In other words, I thought that I would be miserable in recovery because I believed that I would still only be rewarded in life by getting drunk or high, which obviously I would not be doing if I were to become clean and sober. So I was basing my future happiness on the idea that I would be happy if only I could self medicate. This was how my logic worked–I really believed that I would be miserable forever if I was clean and sober. The fear of this bleak future is what kept me trapped for so long.
During my moment of full surrender to addiction a key shift was made in this thinking:
I still believed that I would be miserable in the future without drugs and alcohol. However, the critical thing that changed for me was that I no longer cared.
Because I finally admitted to myself that I was completely miserable in addiction.
This was the admission that I had to make before I could give recovery a chance. I had to finally admit to myself that in spite of my best efforts and in spite of all of the drugs and alcohol that I dumped into my body that I was still 100 percent miserable.
Denial is when you avoid this fact.
Surrender is when you finally see the truth, and realize that this miserable state of addiction is not going to change. This is how you break through your denial. You have to realize that things are not going to suddenly become all better for you.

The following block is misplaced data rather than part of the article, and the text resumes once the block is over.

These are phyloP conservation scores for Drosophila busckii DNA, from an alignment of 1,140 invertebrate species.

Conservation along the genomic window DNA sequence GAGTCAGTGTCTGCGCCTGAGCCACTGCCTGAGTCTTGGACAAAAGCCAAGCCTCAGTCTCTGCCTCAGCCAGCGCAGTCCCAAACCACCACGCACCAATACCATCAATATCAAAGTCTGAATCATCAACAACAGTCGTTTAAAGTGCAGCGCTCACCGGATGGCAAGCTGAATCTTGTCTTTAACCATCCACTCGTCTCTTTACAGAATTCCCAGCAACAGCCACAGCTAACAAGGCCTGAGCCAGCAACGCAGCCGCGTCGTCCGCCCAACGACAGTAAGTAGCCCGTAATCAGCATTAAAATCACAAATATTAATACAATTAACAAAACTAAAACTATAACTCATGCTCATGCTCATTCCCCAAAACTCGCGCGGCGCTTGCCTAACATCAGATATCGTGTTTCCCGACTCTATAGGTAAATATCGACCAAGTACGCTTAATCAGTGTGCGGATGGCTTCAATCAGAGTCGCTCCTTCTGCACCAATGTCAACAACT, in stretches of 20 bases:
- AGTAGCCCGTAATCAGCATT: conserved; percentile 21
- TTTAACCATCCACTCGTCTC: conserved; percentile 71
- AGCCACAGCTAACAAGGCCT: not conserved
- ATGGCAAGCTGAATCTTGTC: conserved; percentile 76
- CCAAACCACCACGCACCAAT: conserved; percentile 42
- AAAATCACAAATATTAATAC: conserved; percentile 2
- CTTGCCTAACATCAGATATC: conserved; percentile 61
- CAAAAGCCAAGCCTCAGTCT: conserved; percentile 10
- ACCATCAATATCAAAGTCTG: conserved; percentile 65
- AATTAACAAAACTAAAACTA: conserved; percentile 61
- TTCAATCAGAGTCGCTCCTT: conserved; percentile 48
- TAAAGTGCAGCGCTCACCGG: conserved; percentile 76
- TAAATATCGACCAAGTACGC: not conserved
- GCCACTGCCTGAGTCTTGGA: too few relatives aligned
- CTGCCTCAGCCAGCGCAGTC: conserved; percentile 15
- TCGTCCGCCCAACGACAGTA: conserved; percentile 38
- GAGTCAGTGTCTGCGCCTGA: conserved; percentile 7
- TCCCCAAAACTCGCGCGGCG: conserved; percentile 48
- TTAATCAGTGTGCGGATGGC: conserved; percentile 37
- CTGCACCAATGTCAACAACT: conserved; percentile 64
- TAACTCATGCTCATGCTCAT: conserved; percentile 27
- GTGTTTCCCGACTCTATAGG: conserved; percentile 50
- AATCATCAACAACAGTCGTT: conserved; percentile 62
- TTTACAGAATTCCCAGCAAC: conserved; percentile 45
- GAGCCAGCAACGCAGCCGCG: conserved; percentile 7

Picture this: Suddenly you are living in a fantasy world. You are absolved of all personal responsibility. You no longer have to work or do anything for money. You have a huge warehouse filled with your drug of choice. You have no more problems to deal with, ever again. Just exist and self medicate to your hearts content.
In your moment of surrender, you will finally see that even if this fantasy is fully realized, you will still be unhappy!
Think carefully about this, as this is the key that can unlock your freedom.
Even if all of your wishes came true in active addiction, you would still be miserable. Even with all of the money in the world, all of the drugs in the world, and being completely absolved of all your responsibilities, even if all your wishes came true–you would still be miserable.